Attorney general's office, children safety campaign distribute identification kits
More than one-half of a million child identification kits are presently being distributed to help protect all students at locations across the state.
Jan. 13 was National AMBER Alert Day.
In recognition of the event, Utah Attorney General Mark Shurtleff, department of public safety commissioner Scott Duncan, American Football Coaches Association and the state sheriffs association announced the statewide effort to provide identity kits for every student in the public school system.
"A child's safety is our first priority," pointed out Shurtleff last Tuesday. "Seconds count when a child is taken and we need pictures and accurate information as soon as possible to help bring the child home.
The Utah Department of Public Safety and the American Football Coaches Association purchased the kits.
"The kits will be critical if a child is missing or abducted," indicated Duncan. "We hope every Utah parent takes the time to make sure their child's information is ready."
A total of 530,000 kits will be distributed to every county sheriff's office.
The county sheriff's offices will then give kits to all children in kindergarten to 12th grade.
The county sheriffs will receive additional help from local police departments, according to the attorney general's office.
The kits slated for distribution to students in the Carbon County area and at school districts throughout the state include:
â¢An inkless fingerprint identification card.
â¢Two sterile swabs for obtaining DNA.
â¢A self-laminating wallet card with a place for personal descriptors, a photo and a thumb print.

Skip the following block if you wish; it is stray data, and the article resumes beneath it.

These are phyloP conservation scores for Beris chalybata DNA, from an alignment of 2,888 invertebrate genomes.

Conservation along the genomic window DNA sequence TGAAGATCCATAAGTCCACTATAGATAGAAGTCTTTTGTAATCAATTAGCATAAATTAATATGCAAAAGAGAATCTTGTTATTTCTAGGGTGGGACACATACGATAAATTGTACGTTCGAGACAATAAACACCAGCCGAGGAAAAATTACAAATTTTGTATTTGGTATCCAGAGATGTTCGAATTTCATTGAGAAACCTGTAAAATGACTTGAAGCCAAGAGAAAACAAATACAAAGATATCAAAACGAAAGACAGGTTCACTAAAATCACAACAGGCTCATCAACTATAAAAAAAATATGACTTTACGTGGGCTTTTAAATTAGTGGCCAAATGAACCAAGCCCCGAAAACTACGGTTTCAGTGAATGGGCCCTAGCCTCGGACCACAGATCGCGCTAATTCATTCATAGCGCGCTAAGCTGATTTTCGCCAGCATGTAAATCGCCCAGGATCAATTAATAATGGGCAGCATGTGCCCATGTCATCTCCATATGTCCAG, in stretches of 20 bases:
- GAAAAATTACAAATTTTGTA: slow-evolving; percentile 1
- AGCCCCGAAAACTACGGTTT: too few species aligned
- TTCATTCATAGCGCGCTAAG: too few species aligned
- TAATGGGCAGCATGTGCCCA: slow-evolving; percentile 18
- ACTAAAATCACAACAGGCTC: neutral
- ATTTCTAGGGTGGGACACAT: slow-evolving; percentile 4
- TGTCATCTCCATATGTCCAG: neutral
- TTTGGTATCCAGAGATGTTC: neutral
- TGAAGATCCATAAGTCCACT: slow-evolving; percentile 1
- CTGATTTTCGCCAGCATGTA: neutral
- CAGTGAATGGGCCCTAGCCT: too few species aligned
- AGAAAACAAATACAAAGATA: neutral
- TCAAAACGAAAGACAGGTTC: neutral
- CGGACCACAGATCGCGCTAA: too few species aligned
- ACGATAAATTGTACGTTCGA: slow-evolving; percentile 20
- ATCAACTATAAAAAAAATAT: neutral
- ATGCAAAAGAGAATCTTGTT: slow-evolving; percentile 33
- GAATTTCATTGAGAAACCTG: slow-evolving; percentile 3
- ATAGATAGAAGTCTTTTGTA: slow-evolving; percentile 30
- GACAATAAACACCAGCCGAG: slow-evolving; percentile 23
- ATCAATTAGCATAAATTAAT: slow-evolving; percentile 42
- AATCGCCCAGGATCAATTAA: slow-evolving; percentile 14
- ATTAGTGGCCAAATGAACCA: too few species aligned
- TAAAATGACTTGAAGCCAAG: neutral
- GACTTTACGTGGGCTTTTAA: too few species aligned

â¢An area on the back of the fingerprint card for physical descriptors, medical contact information, dental contact information and a recent photo of the child.
â¢Instructions for processing the kit.
"Parents should realize these kits are like an insurance policy you hope you never use," explained Ed Smart, father of abduction survivor Elizabeth Smart and national consultant for the American Football Coaches Association.
"When Elizabeth was taken, we had to scramble to find a photo, DNA and fingerprints. It is important to give law enforcement the tools they need," continued Smart.
Training continues to be an important part of the Utah AMBER Alert plan, indicated the Utah Attorney General's Office.
More than 250 federal, state and local law enforcement officers recently received a one-day training session on the child abduction response team procedure.
Utah currently as a statewide CART and several regional teams that can bring personnel and resources when a child is missing or abducted, concluded the attorney general's office.